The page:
Radiologia Brasileira - Publicação Científica Oficial do Colégio Brasileiro de Radiologia

AMB - Associação Médica Brasileira CNA - Comissão Nacional de Acreditação
Idioma/Language: Português Inglês

Vol. 54 nº 5 - Sep. / Oct.  of 2021


Page(s) VII to VIII

Common peroneal nerve alterations associated with injuries to the posterolateral corner of the knee: how can we contribute?

Autho(rs): Francisco Abaeté das Chagas-Neto

PDF English      PDF Português

Texto em Português English Text

The common peroneal nerve is closely related to the posterolateral (ligamentous and tendinous) structures of the knee. The nerve originates from the division of the sciatic nerve in the popliteal fossa, coursing distally and laterally to emerge from the posterior face of the tendon of the biceps femoris(1).

It is well known that fibular head fractures can damage the common peroneal nerve. However, traumatic involvement of the structures of the posterolateral corner of the knee and of the tendon of the biceps femoris can also injure the nerve(1).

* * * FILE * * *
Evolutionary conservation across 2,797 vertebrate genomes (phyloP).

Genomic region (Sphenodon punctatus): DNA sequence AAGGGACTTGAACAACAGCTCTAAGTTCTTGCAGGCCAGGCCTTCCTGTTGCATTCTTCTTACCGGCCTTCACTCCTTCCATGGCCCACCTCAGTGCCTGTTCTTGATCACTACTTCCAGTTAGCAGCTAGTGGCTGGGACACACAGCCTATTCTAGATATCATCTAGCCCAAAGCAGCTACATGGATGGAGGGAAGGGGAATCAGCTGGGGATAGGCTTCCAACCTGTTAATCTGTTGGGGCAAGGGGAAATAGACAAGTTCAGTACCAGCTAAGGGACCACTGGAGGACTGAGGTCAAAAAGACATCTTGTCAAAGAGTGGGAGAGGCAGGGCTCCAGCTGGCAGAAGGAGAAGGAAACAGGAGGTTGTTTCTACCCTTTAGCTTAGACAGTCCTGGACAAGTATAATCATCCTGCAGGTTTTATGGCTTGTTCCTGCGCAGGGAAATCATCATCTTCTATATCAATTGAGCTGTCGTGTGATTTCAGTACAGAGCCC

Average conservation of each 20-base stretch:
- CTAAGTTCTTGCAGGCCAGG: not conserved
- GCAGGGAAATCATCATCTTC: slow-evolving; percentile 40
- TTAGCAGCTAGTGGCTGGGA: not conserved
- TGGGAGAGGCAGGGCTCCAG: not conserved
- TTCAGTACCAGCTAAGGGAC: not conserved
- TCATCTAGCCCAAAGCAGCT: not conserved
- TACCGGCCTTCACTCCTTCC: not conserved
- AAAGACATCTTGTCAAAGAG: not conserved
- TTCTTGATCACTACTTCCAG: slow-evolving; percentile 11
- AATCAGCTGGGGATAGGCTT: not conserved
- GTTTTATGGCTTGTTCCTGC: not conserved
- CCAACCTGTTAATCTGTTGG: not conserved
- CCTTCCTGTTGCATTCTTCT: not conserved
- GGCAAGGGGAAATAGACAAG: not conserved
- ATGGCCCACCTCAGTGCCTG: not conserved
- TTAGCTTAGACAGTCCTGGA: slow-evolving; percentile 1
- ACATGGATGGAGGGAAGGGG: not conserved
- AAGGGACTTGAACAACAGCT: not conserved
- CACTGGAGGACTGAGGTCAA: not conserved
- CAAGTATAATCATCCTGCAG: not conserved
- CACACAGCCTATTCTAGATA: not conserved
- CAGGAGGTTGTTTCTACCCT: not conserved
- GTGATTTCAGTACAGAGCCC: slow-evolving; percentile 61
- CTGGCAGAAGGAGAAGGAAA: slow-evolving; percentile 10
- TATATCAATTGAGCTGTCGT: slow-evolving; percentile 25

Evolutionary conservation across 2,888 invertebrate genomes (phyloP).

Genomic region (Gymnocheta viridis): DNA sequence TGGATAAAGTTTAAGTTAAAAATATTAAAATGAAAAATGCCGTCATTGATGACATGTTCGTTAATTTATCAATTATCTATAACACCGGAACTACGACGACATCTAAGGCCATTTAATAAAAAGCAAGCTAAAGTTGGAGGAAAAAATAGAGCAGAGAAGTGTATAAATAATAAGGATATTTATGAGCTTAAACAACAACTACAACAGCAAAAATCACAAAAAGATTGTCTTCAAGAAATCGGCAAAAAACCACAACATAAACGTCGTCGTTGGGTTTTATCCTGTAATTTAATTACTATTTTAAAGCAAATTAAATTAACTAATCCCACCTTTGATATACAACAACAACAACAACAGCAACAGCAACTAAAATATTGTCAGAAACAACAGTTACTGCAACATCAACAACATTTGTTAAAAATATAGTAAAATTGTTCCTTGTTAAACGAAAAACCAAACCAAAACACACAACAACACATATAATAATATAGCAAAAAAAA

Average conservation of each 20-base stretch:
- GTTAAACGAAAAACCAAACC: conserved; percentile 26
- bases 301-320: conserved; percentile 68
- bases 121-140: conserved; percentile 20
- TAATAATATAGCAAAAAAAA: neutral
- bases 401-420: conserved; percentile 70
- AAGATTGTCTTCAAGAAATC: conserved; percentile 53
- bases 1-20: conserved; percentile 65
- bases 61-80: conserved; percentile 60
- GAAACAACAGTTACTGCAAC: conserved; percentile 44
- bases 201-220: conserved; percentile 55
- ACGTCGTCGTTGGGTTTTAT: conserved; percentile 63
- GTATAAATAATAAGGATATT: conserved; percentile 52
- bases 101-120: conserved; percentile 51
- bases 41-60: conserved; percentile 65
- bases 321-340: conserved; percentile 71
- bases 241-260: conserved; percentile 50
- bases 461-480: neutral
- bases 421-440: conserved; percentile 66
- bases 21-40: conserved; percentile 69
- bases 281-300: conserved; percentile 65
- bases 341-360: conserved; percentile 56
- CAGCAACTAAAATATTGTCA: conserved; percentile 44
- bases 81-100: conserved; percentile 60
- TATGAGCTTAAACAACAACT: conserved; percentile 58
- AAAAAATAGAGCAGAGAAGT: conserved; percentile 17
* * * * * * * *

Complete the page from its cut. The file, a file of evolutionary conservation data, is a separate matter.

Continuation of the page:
Magnetic resonance imaging (MRI) is widely used in order to assess injuries to the ligamentous and tendinous structures of the knee, including posterolateral corner injuries. The application of two-dimensional and three-dimensional techniques in MRI examinations of the knee has progressively expanded the diagnostic potential of the imaging method in the assessment of small structures in and around the joint(2). In recent years, MRI became established as an important tool for the study of peripheral nerves, especially after the development of protocols including sequences that are optimized for that purpose, collectively known as magnetic resonance neurography(3,4).

Chhabra et al.(5) evaluated the performance of magnetic resonance neurography in evaluating the common peroneal nerve and concluded that it is a useful modality for diagnosing common peroneal neuropathy. The authors stated that the application of well-defined image classification criteria helps standardize the morphological findings on MRI and can facilitate the diagnosis of peroneal neuropathy. Those authors also proposed a classification system based on three main types of neural injury(5): neuropraxia—the mildest form, involving only the myelin sheath of the nerve; axonotmesis—the intermediate form, in which there is axonal injury and Wallerian degeneration in the distal segment, without involvement of the epineurium or perineurium; and neurotmesis—the severe form, in which there is complete transection of the nerve.

In a recent study, Morris et al.(6) described an interesting sign of traumatic neurotmesis of the common peroneal nerve: the lariat sign. The lariat sign consists of a proximal neural stump, completely transected, of the common peroneal nerve retracted over the preserved distal segment, just above the fibular head, making a loop in the form of a lasso.